Where bands weren’t reissuing tour edition versions of recent records, they were instead issuing, on the day of release, “limited” editions of their newest long player. This seemed to be done as a response to the rise of illegal downloading, an attempt to shoehorn something exclusive onto the record that the bootleggers wouldn’t have had access to. Sometimes, these releases just saw the album housed in some fancy packaging (Pet Shop Boys’ “Nightlife”), sometimes there would be an exclusive CD-Rom part to the disc (Blur again, this time with 1999’s “13”). But more common, was the decision to include a bonus EP a la the tour edition concept. Now, the idea of issuing an album in expanded form on day 1 was not new - as far back as 1977 saw the debut albums by The Pistols and The Stranglers coming with free 7” singles tucked inside - but it was now becoming increasingly commonplace. Even live albums by artists who were no longer with us were somehow being subjected to “a free EP of new material” on the day of release (see Jeff Buckley’s “Mystery White Boy”).

Again, if the second disc was too long, the sales would be split between “standard” and “limited” editions - which explains how REM’s 2003 Warner Brothers “Best Of” charted twice in the first week of release. And so, in order to help push the sales of the so called “limited” edition in the direction of the standard one, the running order was often keep short and sweet, thus increasing the possibility of a number 1 album.

Another approach was to release the second disc not as a CD, but as a DVD - easy to do as they were the same size. But again, the running time of the DVD had to be under a certain length to avoid this version of the album being counted as a “limited” pressing, and so, many of these releases were “watch once and never again” style releases, a promo video for the lead single, an interview with the band, and, well, not much else. Historically interesting if you can be bothered to ever dig them out again, but I never really am. The labels would tell you that this sort of stuff was being done “for the fans”, but I can’t help but think my life would not be much worse had the initial pressing of QOTSA’s “Lullabies To Paralyze” been on one disc only.

And that album brings up another bizarre concept. Something that really kicked in in the mid 00’s. The “Special Edition”. Now, these releases were restricted, mostly, to releases by Universal Records artists, but given that so many labels had been swallowed up by other labels by this point, it meant every other artist was thus subjected to it. Here’s the thing - the rise of the internet saw cash savvy web geeks discover websites like CD Wow, who would routinely make available albums more cheaply via the power of the net, thanks due to dubious tax laws. In the UK, Universal were grumbling about how they were losing out on hard earned cash this way, as people simply paid £8 for a record that was gathering dust in Zavvi for £12. And so, they started to add a couple of extra tracks to the UK editions of the albums, that you wouldn’t get on your imported copy from CD Wow, and they would call them “Special Editions”. They weren’t that special - basically, two songs that in a previous life would have turned up as B-sides. But a lot of records had them - “What Will The Neighbours Say” by Girls Aloud, Semisonic’s “All About Chemistry”, The Oo’s “Endless Wire”...I doubt Universal were on the breadline by this point, but they were determined not to lose out financially.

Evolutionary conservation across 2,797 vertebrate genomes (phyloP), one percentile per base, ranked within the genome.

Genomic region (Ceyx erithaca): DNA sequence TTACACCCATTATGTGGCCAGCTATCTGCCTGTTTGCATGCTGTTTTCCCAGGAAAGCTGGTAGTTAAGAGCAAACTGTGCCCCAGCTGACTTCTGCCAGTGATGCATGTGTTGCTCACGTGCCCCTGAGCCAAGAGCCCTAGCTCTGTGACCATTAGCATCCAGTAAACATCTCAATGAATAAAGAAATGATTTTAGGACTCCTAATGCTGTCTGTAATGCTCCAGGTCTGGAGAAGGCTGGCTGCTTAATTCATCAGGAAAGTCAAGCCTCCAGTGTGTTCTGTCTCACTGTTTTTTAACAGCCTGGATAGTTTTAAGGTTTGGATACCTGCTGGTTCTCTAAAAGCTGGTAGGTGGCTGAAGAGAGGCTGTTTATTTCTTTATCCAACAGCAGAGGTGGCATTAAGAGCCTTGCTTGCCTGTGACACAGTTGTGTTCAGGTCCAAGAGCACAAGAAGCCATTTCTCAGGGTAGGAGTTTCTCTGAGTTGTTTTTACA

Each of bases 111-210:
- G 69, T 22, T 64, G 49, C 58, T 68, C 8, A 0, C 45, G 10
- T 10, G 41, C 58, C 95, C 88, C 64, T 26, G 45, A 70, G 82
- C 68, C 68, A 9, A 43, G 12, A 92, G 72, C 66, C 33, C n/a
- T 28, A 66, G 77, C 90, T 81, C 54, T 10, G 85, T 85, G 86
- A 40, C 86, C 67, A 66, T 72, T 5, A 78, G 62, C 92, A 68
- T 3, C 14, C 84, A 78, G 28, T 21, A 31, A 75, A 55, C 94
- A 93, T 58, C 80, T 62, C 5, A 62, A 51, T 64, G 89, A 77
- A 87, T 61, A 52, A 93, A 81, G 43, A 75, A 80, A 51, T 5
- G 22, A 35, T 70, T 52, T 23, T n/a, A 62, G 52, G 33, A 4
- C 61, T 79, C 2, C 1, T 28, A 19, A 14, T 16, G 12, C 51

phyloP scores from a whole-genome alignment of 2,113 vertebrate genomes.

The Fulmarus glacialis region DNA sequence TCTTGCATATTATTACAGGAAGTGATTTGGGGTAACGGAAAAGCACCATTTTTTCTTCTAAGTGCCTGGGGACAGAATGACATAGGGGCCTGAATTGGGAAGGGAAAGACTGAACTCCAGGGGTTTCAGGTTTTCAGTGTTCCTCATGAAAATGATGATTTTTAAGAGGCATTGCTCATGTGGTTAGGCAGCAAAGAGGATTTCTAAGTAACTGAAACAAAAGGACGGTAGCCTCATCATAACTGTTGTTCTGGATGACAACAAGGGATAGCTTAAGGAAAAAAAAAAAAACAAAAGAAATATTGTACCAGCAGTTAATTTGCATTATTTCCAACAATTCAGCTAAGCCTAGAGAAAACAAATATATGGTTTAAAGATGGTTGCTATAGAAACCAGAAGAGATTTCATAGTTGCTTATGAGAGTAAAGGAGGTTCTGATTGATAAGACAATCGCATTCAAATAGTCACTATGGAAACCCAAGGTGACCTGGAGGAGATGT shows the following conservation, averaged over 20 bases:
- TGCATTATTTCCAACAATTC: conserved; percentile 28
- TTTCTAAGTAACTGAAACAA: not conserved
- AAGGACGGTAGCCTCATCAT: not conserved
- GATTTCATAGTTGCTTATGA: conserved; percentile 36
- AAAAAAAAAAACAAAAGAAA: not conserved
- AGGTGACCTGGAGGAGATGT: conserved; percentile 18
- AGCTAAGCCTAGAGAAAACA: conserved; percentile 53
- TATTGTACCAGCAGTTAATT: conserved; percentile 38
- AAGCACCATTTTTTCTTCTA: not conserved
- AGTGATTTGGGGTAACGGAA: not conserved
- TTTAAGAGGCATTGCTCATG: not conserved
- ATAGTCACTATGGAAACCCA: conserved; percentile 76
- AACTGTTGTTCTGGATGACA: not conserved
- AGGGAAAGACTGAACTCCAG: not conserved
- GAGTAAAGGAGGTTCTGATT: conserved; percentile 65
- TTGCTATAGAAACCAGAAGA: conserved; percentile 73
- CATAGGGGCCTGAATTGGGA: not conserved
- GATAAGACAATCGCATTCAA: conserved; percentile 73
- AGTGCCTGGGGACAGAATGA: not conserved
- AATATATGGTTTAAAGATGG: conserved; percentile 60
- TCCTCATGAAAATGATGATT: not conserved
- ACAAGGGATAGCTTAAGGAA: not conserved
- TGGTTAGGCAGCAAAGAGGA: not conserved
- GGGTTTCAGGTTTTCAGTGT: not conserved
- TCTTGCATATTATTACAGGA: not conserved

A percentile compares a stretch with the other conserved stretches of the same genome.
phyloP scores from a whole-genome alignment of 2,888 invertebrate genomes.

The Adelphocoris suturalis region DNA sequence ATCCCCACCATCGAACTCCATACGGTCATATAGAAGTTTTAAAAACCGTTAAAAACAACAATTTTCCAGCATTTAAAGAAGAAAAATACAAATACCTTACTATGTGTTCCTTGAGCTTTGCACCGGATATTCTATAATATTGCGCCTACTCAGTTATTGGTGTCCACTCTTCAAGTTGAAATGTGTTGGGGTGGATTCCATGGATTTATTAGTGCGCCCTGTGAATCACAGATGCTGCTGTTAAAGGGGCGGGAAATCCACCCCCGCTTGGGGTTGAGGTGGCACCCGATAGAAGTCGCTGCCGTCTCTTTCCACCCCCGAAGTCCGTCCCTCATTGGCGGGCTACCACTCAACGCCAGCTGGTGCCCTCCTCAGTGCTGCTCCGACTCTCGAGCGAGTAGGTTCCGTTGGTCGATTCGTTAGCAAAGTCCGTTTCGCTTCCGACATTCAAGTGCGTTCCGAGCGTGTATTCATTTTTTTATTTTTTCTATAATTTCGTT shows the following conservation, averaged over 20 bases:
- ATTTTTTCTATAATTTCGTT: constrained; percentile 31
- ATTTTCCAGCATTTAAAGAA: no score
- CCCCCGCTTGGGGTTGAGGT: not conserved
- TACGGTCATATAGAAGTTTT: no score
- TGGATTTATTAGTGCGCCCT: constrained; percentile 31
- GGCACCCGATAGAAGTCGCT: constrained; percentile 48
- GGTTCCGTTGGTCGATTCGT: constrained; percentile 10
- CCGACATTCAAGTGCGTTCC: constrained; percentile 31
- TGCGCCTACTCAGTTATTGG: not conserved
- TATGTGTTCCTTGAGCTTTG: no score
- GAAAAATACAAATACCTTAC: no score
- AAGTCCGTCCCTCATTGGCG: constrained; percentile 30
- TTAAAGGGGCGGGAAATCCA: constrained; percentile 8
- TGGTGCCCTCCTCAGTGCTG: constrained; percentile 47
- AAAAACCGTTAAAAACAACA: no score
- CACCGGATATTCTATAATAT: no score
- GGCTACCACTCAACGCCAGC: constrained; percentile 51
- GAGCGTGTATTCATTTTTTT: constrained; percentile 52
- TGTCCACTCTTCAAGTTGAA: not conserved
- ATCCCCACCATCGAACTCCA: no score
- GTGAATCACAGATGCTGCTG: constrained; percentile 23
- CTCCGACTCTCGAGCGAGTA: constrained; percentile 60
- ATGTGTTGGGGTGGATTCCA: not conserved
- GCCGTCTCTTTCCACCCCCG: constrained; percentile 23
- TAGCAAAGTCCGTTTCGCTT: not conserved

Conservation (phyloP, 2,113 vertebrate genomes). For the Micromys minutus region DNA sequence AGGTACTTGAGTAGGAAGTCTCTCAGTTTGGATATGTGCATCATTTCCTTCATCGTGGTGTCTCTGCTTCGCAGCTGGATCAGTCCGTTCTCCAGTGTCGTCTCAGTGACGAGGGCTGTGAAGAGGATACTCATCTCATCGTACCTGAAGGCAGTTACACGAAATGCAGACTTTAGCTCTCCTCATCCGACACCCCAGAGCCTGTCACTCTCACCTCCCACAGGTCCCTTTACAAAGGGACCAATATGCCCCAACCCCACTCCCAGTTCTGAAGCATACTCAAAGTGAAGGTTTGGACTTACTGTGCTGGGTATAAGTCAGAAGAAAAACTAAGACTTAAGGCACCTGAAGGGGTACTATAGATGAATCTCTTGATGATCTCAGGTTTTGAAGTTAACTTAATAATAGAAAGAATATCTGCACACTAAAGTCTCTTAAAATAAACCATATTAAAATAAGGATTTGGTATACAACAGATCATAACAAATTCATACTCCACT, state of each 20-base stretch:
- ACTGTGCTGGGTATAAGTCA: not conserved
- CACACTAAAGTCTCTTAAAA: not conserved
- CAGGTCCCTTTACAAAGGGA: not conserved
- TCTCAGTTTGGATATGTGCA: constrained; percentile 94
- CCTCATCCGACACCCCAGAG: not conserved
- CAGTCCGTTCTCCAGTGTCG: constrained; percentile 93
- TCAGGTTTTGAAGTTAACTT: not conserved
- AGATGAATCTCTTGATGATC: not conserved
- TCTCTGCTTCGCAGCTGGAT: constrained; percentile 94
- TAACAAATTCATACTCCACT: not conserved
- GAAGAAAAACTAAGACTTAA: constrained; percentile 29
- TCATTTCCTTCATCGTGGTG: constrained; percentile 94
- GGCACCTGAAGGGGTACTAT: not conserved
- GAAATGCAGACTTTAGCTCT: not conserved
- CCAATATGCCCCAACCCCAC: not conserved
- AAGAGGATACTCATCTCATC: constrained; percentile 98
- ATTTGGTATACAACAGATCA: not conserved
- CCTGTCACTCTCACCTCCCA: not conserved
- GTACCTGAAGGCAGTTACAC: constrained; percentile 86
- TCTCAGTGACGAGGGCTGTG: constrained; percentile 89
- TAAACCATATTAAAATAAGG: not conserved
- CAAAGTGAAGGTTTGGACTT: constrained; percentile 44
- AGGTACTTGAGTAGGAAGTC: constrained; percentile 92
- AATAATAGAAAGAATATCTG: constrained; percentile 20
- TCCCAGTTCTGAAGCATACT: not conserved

The concept of “slightly tarting up” your new album was then re-employed across the industry during the late noughties by making new albums available as “Deluxe Versions”. This was a real con. Basically, an album would appear as, say, a 12 track “normal” version, and a 16 track “deluxe” one. The normal one cost less of course. But guess what people? All of the tracks on the “deluxe” one quite happily fitted onto one disc, suggesting that the two different versions would surely have cost EXACTLY THE SAME AMOUNT to press in the pressing plant, and yet you were being asked to pay more for the one which dragged on for a bit longer. Unbelievable. But again, loads of people did this (see Bowie’s “The Next Day”, or the second Marina And The Diamonds effort). Occasionally, an artist would release an album on day one as an expanded “deluxe” version (Lana Del Rey’s “Born To Die”), and would then reissue it again several months later in an even more expanded form as a “tour” edition (Lana Del Rey’s “Born To Die”, and yep, Bowie‘s “The Next Day“). In an attempt to obscure the ludicrousness of this, some revamps began appearing as retitled efforts to try and confuse punters into thinking they were buying a brand new record, rather than an old one with seven new songs shoved onto the end (Ellie Goulding’s “Lights”, which became “Bright Lights”, or Pixie Lott’s “Turn It Up” and “Turn It Up Louder”). The first time this happened, it seemed cute. Fourth or fifth time round though, and it starts to grate.

It got to the point where I became increasingly irritated about having to rebuy something I already owned, and so I stopped buying “new” albums altogether, deciding to wait for the almost certain “tour” edition. But then, so many “new” albums started also appearing as “limited” day one releases, that I simply ran out of money. Nowadays, my incentive for buying an album on it’s day of release simply seems to be based on if I can be bothered or not. Within a decade, the record industry had worn me down. Buying records was no longer fun, but a chore - a chore that cost large amounts of money when you decided to take the plunge. The money needed just to keep up with all the new material being tossed away on this repressing, and that first pressing, got too much. I accepted defeat, and gave up. It does mean there are some albums that appeared ten years ago that I have still not got round to finally buying, and if I do, it will only be if it turns up on Amazon - with bonus disc or not - for less than a fiver. Isn’t record collecting supposed to be enjoyable? So why did the record companies make you feel like you had to jump through hoops to keep up? Why did they have to make it all so hard and painfully miserable?

Maybe I just like too MUCH music - if I only liked Bowie, I’d only have to buy an album once every two years. Perhaps that’s what it is. But why should I be punished for loving so many different singers, and so many different bands? I guess I should be asking Warners, EMI and everyone else that question. I began to feel that I was being punished for loving both The Ramones and The Supremes. And believe it or not kids, if there wasn’t already enough “product” in the shops as the millennium approached, it was about to get even worse.